Interview with Alisa Solomon
By Andrea Tompa
ANDREA TOMPA: You teach journalism at Columbia University, and your experience includes writing for two decades for the Village Voice. What do you observe now in art criticism in the U.S.? Space for art criticism is shrinking worldwide in the print media. Do you observe such a thing in the U.S. media? Since when?
ALISA SOLOMON: Yes, absolutely. Space for art criticism has been shrinking for a long while. Even before the pressures of the Internet, business models for newspapers and magazines (and publishing in general) were changing as early as the 1980s, even at an alternative weekly like the Village Voice, where I saw the arts pages shrivel over time. In the early heyday of the Voice, and the alternative weeklies in the U.S. more generally (and indeed, even for mainstream newspapers), publication was driven by principle. That is, people produced these publications out of commitment to some ideals: the importance to a democracy of an informed citizenry; a need for coverage of communities, movements, cultural production, perspectives often ignored by the mainstream; the desire to fill a gap in the stories being told and information being disseminated; and so on. But as papers were sold or swallowed up into media conglomerates, they became driven by a different motive: profit. While they had been doing well enough financially until then, the new business imperative required a much larger profit margin. If owners are in it only for the money, and not for the sake of a mission, then they want to see as big a return as they might win with other investments. That became much more important than any public-service impetus that may have originally animated the paper. (This paralleled—or maybe was a result or symptom of—a more general shift in the American ethos that one can date to the election of Ronald Reagan in 1980, who promoted an ideology that anything of value would pay for itself: the market rules. That went for healthcare, education, parks, the arts… We saw a big wave of privatization and a growing suspicion of public funding for anything.) By the early 1990s, the Voice’s theatre section was dwindling. When I started there in 1983, we had three or four full pages per week—with eight reviews or more written by regular contributors who had real expertise in the field. By the time I left in 2004, there was, at best, a page-and-a-half each week, with one primary critic (Michael Feingold) getting most of that space. Nowadays, there is even less—and Feingold was laid off earlier this year. We have seen this sad fate at other papers and in coverage of the other arts. The theatre pages were among the earliest and hardest hit because they didn’t bring in the same level of advertising dollars that movies, pop music, and other sections that cover mass culture bring in. But following the decline that started in the 1980s, the impact of the Internet on news media generally only hastened and worsened the slide downward. Over the last eight years, nearly half of the staff jobs in arts journalism at U.S. newspapers have disappeared (as have many staff jobs in other departments).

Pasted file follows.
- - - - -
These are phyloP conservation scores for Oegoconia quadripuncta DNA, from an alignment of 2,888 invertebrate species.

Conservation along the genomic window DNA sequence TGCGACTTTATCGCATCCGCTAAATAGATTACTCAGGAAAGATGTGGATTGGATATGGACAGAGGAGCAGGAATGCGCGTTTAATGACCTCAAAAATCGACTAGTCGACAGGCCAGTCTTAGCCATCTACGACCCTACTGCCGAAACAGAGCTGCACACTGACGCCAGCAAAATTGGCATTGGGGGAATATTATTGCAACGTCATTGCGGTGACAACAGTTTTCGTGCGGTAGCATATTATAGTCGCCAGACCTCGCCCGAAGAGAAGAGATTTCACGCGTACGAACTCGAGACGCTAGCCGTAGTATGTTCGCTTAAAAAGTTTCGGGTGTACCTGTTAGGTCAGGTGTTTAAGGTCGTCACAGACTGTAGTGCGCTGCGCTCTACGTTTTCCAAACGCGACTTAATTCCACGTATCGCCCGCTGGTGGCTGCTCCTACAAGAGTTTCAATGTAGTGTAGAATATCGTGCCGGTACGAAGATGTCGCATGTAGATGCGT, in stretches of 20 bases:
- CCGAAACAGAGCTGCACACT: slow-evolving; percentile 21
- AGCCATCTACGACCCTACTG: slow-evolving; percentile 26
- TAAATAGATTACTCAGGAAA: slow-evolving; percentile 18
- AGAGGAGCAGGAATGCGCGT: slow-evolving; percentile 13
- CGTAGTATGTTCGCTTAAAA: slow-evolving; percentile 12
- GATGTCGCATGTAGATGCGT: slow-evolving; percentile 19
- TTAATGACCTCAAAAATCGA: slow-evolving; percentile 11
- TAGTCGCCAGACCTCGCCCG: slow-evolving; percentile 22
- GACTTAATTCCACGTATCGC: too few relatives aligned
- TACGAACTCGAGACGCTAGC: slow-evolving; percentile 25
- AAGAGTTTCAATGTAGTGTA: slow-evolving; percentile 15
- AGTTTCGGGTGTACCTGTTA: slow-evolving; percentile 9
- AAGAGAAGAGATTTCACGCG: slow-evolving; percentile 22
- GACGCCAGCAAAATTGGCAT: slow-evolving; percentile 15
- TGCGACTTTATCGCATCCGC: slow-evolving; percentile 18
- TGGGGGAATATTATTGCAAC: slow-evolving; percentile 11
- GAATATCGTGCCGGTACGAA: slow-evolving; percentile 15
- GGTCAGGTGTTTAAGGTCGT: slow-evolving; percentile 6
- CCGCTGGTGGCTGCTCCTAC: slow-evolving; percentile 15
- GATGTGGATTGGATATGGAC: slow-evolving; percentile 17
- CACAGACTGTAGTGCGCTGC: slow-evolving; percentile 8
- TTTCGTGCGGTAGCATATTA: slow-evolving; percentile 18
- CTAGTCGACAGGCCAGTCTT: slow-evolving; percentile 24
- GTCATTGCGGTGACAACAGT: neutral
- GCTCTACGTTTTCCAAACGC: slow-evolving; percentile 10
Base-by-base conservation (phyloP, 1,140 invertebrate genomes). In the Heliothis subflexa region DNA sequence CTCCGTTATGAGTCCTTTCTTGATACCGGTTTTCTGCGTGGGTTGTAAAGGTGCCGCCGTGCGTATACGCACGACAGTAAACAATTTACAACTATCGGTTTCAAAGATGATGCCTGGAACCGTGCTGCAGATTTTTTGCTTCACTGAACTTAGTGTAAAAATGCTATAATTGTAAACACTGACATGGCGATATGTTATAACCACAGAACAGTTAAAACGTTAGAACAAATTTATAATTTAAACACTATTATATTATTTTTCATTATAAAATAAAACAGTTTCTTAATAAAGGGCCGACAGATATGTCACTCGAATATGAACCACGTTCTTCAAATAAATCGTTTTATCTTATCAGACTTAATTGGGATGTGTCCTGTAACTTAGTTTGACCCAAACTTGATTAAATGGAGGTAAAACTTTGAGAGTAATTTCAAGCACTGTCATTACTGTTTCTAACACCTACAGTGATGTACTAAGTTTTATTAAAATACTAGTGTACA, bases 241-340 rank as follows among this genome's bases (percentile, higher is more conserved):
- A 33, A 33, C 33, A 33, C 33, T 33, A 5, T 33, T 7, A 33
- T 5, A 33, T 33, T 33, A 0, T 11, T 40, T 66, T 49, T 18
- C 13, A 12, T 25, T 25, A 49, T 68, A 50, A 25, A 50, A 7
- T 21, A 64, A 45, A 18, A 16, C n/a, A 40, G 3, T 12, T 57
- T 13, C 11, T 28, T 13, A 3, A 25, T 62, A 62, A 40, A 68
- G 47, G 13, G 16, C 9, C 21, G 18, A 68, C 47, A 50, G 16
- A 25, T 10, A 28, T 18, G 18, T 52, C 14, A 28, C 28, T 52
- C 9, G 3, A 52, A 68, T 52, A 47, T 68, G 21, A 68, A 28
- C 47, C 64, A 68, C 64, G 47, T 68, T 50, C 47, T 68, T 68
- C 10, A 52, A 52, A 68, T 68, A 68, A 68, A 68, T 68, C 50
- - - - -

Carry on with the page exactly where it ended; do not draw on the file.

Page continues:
And what do you think the reasons are?—both the obvious ones (the Internet) and the less obvious ones?
This is a long and multilayered story, as I already began to suggest above, having a lot to do with a changing ethos and an almost religiously fundamentalist belief in the free market as the arbiter of everything. Another factor is the extreme anti-intellectualism in our culture, where expertise is often derided as “elitist.” Critics, under this view, are not just expendable, but somehow dangerous or villainous. And publications themselves have to assume some of the responsibility. Those that emphasized the role of criticism as consumer reporting—thumbs up/thumbs down, assigning letter-grades or numbers of stars—rather than fostering idea-driven discussion of artworks, have been hoisted on their own petard. Cheap listings publications and the Internet can provide those quick ratings more easily than newspapers and magazines can, so it’s no surprise that they have proven to be unconquerable competition for print journalism. And yes, of course, the Internet, where we have all learned to expect to get everything for free.
Parallel to some newspapers becoming less concerned about art criticism, some media (such as TheNew York Times) have become more powerful? Is this correct?